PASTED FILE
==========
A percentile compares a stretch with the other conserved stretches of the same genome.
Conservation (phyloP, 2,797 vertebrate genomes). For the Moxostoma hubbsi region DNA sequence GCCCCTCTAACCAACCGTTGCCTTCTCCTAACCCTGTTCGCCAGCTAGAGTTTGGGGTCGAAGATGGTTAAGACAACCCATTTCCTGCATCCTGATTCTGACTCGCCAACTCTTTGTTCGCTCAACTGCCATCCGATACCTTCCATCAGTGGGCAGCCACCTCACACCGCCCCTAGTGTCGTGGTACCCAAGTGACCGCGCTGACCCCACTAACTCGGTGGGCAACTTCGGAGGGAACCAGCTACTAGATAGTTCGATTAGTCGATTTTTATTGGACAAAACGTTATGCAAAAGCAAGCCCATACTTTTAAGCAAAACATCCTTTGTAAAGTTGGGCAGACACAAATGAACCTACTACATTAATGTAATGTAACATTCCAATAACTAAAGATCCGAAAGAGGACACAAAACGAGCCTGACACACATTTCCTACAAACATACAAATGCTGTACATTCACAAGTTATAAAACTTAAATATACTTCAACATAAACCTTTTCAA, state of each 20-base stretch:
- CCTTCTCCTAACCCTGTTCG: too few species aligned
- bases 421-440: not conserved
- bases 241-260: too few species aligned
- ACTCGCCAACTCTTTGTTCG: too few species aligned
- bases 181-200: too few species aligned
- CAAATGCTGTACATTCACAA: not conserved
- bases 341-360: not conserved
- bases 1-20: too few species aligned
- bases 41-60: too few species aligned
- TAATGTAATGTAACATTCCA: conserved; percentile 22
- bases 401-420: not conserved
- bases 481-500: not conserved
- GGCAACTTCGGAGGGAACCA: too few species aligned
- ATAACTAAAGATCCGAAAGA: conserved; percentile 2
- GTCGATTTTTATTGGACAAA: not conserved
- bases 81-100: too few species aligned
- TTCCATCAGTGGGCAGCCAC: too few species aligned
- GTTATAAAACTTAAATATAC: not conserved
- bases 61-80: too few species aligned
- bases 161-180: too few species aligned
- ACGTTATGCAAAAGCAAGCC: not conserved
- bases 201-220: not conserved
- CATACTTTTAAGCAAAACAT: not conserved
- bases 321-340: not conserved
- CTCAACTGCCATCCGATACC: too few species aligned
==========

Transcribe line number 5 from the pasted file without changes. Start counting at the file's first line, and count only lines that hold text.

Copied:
- bases 241-260: too few species aligned